Last weekend showed me two of Japan’s extremes. On Friday, three friends and I witnessed Japan’s fast-paced mayhem in the ultra modern Shibuya. Over the next two days, the same friends and I traveled to rustic villages of temples and shrines. It was the kind of weekend that Japan’s Ministry of Tourism would advertise in its brochures; it represented Japan as a country that simultaneously lives in the past and future.
The three friends and I began Halloween (Friday) by hanging out around the dormitory, sharing conversation over beer and senbei (rice crackers). As the night went on, we ended up at karaoke with some other University of Tokyo students. Singing karaoke is a sort of confession; it’s a place where people can reveal what guilty pleasures occupy the top five in their ‘most played’ playlist on iTunes. Britney Spears and LL Cool J are fair game. We came out of karaoke with a better understanding of who each other were.
It was Halloween, and we couldn’t waste the night sleeping, so we headed into Shibuya to enjoy the festivities. The neighbourhood was destructive. Its normally immaculate intersection was littered with empty bottles, cigarette butts, and costume-clad partygoers. We celebrated until five in the morning – a questionable choice considering we had to be on a train in six hours.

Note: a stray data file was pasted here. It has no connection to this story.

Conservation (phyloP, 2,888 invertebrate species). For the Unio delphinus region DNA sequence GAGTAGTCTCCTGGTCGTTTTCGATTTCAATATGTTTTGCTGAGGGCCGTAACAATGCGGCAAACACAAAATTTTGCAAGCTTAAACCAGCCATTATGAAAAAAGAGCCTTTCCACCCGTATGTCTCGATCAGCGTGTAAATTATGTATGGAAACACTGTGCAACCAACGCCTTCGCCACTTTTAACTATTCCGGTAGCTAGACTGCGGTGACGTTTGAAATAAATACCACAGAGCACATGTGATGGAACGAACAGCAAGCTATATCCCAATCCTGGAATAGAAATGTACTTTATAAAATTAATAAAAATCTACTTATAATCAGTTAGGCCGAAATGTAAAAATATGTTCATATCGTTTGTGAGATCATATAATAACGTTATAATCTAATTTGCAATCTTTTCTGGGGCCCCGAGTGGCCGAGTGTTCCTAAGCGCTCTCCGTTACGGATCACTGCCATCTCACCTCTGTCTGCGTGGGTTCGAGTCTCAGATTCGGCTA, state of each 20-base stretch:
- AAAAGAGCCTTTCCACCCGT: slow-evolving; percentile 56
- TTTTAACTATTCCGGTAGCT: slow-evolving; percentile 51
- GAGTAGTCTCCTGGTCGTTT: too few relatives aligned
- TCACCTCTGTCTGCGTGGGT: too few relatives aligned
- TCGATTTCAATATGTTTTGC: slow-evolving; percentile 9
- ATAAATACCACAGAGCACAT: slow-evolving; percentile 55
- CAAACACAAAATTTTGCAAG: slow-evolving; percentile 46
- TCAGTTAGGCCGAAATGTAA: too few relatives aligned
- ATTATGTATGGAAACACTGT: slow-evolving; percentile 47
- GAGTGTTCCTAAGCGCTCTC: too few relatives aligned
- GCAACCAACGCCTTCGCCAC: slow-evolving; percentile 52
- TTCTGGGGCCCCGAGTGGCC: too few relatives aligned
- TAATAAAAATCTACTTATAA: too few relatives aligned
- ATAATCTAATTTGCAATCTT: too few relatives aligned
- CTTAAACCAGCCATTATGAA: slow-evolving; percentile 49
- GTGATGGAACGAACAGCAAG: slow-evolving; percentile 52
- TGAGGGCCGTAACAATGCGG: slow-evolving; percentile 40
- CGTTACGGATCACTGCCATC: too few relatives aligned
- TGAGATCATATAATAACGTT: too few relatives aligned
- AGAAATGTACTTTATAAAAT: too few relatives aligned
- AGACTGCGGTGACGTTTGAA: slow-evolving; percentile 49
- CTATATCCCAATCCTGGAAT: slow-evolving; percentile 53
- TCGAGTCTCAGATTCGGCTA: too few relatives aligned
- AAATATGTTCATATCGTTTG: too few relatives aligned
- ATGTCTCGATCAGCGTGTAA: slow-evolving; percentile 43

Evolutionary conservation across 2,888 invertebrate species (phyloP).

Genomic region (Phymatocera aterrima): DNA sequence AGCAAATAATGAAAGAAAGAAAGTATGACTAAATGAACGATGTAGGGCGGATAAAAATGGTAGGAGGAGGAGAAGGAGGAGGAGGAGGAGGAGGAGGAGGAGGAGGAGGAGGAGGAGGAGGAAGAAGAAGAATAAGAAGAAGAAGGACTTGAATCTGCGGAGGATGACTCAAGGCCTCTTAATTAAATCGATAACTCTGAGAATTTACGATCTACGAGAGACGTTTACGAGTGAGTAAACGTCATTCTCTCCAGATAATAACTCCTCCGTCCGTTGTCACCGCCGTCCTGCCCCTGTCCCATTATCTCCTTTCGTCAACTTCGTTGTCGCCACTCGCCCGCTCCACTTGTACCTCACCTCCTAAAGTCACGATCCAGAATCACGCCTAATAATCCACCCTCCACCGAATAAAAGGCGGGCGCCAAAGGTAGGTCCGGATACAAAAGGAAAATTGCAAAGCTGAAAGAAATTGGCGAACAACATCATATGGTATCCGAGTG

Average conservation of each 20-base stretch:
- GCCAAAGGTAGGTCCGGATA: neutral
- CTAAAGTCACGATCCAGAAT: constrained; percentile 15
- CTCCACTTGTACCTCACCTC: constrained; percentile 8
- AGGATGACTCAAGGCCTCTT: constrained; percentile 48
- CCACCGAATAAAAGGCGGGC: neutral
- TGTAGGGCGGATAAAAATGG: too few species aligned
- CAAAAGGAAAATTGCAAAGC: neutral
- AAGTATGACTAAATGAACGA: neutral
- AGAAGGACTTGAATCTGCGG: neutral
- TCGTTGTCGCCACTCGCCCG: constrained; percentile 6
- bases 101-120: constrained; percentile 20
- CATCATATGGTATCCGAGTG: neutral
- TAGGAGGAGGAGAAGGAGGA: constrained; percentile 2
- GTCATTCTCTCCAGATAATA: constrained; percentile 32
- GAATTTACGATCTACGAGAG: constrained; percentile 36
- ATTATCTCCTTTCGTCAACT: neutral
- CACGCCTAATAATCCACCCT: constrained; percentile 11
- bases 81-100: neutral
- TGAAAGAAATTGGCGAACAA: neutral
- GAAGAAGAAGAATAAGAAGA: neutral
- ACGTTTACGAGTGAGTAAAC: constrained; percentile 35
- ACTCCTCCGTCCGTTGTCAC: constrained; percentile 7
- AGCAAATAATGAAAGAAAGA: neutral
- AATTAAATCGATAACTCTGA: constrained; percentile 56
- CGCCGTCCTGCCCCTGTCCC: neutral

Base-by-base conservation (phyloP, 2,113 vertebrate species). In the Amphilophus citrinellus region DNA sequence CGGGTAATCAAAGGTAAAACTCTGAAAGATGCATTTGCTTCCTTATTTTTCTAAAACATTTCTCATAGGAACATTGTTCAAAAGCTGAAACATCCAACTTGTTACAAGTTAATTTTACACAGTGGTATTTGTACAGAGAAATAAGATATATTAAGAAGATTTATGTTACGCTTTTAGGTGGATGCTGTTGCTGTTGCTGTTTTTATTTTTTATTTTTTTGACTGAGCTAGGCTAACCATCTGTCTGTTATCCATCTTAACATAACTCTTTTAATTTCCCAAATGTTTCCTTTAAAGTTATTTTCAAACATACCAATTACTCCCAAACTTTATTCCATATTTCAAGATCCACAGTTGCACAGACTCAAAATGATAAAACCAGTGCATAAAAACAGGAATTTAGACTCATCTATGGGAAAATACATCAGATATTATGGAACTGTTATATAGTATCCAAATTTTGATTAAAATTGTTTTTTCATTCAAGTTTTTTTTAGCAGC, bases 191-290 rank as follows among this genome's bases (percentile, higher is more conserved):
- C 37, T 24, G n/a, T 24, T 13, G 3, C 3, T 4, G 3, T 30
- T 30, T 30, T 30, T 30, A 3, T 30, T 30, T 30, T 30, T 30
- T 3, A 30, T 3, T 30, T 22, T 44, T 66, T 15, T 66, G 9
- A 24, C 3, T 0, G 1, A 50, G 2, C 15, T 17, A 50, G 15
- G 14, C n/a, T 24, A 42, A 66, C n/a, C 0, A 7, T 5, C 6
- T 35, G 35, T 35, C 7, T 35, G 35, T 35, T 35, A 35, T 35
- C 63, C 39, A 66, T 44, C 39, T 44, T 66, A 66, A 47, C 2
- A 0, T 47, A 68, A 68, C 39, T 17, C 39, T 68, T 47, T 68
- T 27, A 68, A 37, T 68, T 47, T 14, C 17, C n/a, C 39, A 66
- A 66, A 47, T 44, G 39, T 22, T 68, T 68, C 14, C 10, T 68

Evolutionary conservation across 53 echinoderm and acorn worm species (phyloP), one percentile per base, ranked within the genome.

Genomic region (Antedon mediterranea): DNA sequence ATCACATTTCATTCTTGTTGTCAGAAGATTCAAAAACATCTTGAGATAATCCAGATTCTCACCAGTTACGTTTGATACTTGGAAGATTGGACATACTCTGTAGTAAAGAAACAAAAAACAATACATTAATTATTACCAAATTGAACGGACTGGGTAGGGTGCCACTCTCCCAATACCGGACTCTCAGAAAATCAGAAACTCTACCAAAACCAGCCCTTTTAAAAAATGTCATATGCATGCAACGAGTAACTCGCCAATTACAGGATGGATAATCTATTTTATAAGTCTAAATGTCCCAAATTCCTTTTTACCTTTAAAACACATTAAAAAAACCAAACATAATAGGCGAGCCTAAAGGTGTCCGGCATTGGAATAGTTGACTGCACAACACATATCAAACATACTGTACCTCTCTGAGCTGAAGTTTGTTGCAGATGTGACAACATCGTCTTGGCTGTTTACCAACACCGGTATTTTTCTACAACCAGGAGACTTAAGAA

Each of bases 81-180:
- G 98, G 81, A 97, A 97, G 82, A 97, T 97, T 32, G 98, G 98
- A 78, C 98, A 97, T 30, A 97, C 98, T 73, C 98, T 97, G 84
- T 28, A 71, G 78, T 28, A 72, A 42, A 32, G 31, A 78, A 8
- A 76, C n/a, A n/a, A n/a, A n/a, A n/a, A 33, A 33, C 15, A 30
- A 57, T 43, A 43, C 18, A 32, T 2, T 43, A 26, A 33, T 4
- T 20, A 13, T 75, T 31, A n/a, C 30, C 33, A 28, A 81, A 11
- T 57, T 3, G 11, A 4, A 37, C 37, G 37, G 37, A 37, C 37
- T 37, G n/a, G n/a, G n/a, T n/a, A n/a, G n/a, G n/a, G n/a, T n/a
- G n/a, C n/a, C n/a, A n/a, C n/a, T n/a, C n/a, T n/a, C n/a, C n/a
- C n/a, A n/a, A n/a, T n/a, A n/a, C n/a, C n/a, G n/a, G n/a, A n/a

Nonetheless, we were tiredly riding a Nikko-bound train six hours later. Eyes half shut, we watched Tokyo’s glass and concrete fade into rural rice paddies and misty mountains dotted with different colours of autumn foliage.
When we arrived in Nikko that evening, the excitement of travelling distracted our fatigue. A forty-minute drive through Nikko’s countryside brought us to our hostel. Nikko City is small, but its boundaries includes the surrounding countryside, making its geographic area quite large. The hostel was comfortable and well maintained. We stayed in a train cart that had been converted to a five-bed dormitory.
We woke up to this scenery the next morning:
We spent the day enjoying the fall scenery around Lake Chuzenji. The air was clean and our surroundings were quiet – a refreshing change from Tokyo. After spending the day walking around, we relaxed in a natural onsen (hot spring).
Our final day brought us to some of Nikko City’s tourist destinations, including the site where Tokugawa Ieyasu is enshrined.
At the end of the day, a roommate at the hostel offered to give us a ride back to Tokyo, since he was headed that direction. In a span of three hours, our surroundings changed from this:
Nikko was a blast, but it also felt great to get back. After only a month, Tokyo already feels like home.
This was the first of many trips that I’ll be writing about here. If you have any questions about life in Tokyo or studying abroad, feel free to post them in the comments below. Until next week, here’s a tune to unwind to after a weekend of late nights and early mornings: